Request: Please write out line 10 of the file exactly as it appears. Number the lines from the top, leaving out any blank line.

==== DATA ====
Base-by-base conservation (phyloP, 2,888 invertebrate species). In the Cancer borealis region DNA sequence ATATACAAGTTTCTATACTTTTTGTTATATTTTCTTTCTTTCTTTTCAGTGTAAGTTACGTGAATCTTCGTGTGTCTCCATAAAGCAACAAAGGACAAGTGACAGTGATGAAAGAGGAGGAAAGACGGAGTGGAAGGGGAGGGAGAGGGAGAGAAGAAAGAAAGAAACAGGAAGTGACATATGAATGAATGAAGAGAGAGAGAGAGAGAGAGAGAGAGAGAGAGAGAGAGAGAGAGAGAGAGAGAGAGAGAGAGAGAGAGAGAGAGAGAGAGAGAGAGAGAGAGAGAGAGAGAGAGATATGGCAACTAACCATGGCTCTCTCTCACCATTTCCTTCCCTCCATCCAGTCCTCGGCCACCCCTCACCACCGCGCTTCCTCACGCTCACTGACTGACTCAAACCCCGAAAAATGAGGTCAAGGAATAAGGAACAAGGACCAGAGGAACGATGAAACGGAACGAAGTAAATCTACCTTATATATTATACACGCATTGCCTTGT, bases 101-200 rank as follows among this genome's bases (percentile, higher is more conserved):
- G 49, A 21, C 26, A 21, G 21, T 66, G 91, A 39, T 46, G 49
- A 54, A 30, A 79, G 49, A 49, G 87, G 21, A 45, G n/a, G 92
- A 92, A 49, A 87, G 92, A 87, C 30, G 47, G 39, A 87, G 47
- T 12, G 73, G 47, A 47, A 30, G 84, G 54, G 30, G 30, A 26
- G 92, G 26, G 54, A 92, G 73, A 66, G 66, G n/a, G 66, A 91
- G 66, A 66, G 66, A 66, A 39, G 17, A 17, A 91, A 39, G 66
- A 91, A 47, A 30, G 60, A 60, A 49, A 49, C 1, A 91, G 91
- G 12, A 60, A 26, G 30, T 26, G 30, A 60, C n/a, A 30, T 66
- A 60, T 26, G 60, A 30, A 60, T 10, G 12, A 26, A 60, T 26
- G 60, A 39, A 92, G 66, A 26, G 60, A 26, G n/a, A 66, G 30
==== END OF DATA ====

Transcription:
- A 60, T 26, G 60, A 30, A 60, T 10, G 12, A 26, A 60, T 26